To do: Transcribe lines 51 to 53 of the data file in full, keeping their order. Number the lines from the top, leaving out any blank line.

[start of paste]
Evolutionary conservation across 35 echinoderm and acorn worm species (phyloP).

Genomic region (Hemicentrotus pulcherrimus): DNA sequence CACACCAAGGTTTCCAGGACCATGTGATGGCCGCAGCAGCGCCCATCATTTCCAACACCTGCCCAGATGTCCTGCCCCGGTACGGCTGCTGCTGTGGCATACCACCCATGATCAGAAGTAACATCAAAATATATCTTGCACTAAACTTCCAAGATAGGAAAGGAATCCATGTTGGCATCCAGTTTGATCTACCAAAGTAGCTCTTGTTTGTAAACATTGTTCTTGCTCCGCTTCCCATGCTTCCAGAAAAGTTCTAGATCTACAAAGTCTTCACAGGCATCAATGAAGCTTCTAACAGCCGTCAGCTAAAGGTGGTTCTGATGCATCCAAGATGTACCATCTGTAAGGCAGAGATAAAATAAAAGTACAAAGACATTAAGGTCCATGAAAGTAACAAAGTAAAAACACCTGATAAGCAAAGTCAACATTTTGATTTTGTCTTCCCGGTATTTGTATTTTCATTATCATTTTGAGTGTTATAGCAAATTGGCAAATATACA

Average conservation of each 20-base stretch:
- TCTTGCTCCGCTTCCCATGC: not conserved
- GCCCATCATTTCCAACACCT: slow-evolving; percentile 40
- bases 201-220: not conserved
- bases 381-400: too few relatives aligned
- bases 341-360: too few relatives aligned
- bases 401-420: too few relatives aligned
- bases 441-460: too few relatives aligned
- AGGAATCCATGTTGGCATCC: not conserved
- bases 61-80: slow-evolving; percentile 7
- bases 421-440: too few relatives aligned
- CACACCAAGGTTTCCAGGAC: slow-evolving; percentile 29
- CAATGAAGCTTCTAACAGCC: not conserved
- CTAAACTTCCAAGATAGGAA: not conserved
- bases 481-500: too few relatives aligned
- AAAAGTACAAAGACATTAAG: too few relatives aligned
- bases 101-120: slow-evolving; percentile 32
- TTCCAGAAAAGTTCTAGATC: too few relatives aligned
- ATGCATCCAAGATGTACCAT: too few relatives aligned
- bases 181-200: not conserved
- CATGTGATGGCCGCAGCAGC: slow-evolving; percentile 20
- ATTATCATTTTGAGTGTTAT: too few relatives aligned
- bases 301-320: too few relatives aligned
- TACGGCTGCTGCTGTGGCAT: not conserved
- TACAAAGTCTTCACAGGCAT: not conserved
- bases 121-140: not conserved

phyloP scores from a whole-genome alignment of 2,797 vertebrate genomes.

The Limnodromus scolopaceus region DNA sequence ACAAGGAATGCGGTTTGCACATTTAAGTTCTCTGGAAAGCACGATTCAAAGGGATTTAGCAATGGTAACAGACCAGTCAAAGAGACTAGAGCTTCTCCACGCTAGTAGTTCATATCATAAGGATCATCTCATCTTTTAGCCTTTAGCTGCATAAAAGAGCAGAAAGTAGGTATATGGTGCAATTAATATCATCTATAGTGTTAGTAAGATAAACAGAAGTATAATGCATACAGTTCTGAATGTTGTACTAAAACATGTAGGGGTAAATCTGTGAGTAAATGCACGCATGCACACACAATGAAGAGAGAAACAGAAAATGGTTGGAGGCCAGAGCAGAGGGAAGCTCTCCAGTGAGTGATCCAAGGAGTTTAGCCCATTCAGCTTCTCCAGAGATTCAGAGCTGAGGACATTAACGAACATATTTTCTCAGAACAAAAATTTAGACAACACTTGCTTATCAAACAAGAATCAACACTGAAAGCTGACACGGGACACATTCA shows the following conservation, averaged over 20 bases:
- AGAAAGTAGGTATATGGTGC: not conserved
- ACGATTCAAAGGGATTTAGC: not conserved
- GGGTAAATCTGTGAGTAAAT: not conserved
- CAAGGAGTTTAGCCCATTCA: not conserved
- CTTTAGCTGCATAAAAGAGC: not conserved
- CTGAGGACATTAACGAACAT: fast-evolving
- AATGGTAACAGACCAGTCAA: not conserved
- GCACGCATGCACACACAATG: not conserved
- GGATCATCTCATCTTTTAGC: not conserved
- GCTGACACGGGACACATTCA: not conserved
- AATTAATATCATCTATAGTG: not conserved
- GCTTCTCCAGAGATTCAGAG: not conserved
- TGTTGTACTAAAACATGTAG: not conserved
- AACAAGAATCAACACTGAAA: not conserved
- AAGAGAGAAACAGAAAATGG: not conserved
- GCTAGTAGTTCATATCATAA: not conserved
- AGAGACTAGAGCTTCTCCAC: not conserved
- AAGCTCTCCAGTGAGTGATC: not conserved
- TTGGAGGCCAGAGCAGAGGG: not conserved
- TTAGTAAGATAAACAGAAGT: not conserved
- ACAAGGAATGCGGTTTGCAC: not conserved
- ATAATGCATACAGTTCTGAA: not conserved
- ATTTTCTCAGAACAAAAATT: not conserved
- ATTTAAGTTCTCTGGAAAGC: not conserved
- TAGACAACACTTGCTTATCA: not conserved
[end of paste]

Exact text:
- ACAAGGAATGCGGTTTGCAC: not conserved
- ATAATGCATACAGTTCTGAA: not conserved
- ATTTTCTCAGAACAAAAATT: not conserved